Keying the Harris RF-104 Amplifier


A 3-1000Z in Operation

(The distortion in the photo is caused by the glass chimney)

Although Ceramic External Anode Tubes are now the defacto choice where high power is needed, the glow from the anode of a glass enveloped tube is still something to behold.


In the 1970s and 1980s, the RF Communications Division of Harris produced a range of RF Power Amplifiers for the top-end commercial market.

These models included the RF-103, it's later variant the RF-103A (see my HZ1AB pages), and the RF-104. I also believe that the RF-102/RF-102A was another in the range but I have no other details. There may have also been other models in the range of which I am unaware.

The RF decks for all models are essentially the same, having a single 3-1000Z tube operating in grounded grid. The HT power supply is very substantial using a "swinging choke" design. The power supply is intended for full "key down" continuous operation at the rated 1kW output in any mode. The amplifier weighs over 100kg.

These amplifiers provide full coverage between 2 and 30MHz and the operating band is selected via a 10 position rotary switch on the front panel. The tuning within the selected band is via a motor driven roller inductor. The amplifier may either be operated with pre-programmed channel tuning, or via a manual tune switch - the later mode being normally used by Amateurs.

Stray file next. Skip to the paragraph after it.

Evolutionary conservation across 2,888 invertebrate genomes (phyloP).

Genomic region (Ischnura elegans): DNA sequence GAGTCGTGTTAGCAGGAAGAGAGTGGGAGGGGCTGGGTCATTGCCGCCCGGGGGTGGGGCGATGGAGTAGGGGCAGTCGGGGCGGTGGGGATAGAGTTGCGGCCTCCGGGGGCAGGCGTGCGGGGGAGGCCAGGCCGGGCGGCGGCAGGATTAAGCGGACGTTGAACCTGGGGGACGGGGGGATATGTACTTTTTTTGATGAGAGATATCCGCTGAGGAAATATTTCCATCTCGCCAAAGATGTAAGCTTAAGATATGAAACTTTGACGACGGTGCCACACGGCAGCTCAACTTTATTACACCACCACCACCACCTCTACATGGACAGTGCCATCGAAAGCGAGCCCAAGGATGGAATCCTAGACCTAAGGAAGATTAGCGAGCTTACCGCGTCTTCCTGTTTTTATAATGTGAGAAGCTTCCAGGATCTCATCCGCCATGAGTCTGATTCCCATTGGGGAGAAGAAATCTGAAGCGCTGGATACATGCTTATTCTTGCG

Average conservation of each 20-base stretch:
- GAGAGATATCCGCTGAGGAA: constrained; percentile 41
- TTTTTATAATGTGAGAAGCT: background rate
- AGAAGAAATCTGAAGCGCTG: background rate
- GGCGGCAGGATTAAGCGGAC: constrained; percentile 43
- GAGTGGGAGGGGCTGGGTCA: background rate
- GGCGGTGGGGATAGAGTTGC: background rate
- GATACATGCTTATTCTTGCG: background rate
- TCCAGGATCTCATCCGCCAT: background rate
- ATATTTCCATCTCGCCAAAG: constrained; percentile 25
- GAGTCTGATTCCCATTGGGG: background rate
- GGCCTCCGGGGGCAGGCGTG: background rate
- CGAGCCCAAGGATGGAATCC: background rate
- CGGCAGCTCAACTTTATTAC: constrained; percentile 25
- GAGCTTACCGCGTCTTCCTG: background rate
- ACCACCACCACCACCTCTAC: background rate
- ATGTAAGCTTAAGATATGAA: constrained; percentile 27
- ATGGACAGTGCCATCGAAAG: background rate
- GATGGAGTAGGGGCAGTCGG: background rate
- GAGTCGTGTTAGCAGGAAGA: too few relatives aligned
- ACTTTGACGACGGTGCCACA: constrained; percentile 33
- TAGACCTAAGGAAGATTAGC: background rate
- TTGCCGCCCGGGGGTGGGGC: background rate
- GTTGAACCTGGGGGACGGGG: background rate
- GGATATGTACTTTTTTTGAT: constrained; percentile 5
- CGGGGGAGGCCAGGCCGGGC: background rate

The main significant difference between the RF-103/RF-103A and the RF-104 is that the RF-103/RF-103A has a capability for 10 pre-tuned channels, whereas the RF-104 had 64 channels as standard expandable to 96.

Harris specifically designed the RF-104 to use positive line keying to interface with their line of transceivers and ATUs, whereas virtually all Amateur Transceivers are designed for amplifiers with "make to ground" keying.

The RF-104's Program and Junction Board (Control board) does have the facility for "make to ground" keying but it is necessary for the user to insert a diode in this board which is located to the rear of the front door.

The Program and Junction Board is a large and complex circuit schematic which covers a total of four pages in the manual. For clarity each page is scanned in three parts, and the zipped pages may be downloaded by clicking on the page number below:

Sheet 1 (633kb)

Sheet 2 (538kb)

Sheet 3 (584kb)

Sheet 4 (550kb)


The Program and Junction Board

Find CR32 on drawing "4b of 4" - this is a 1N4454 diode and with the text "See note 6" written just above it. On the board it is physically located just below the fuse. Any small signal diode such as a 1N4148 or 1N914 can be used in place of the 1N4454. The banded end of the diode (cathode) should be to the right.


The Program and Junction Board parts placement


Location of CR32

(Cathode (Banded End) to Right)


Now by grounding pin 25 of either J23 or J24 - these are the 37 way "D" connectors on the rear panel - the amplifier should key. (Pin 25 of J23 is internally connected to Pin 25 of J34).


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Page last updated 4 Oct 2003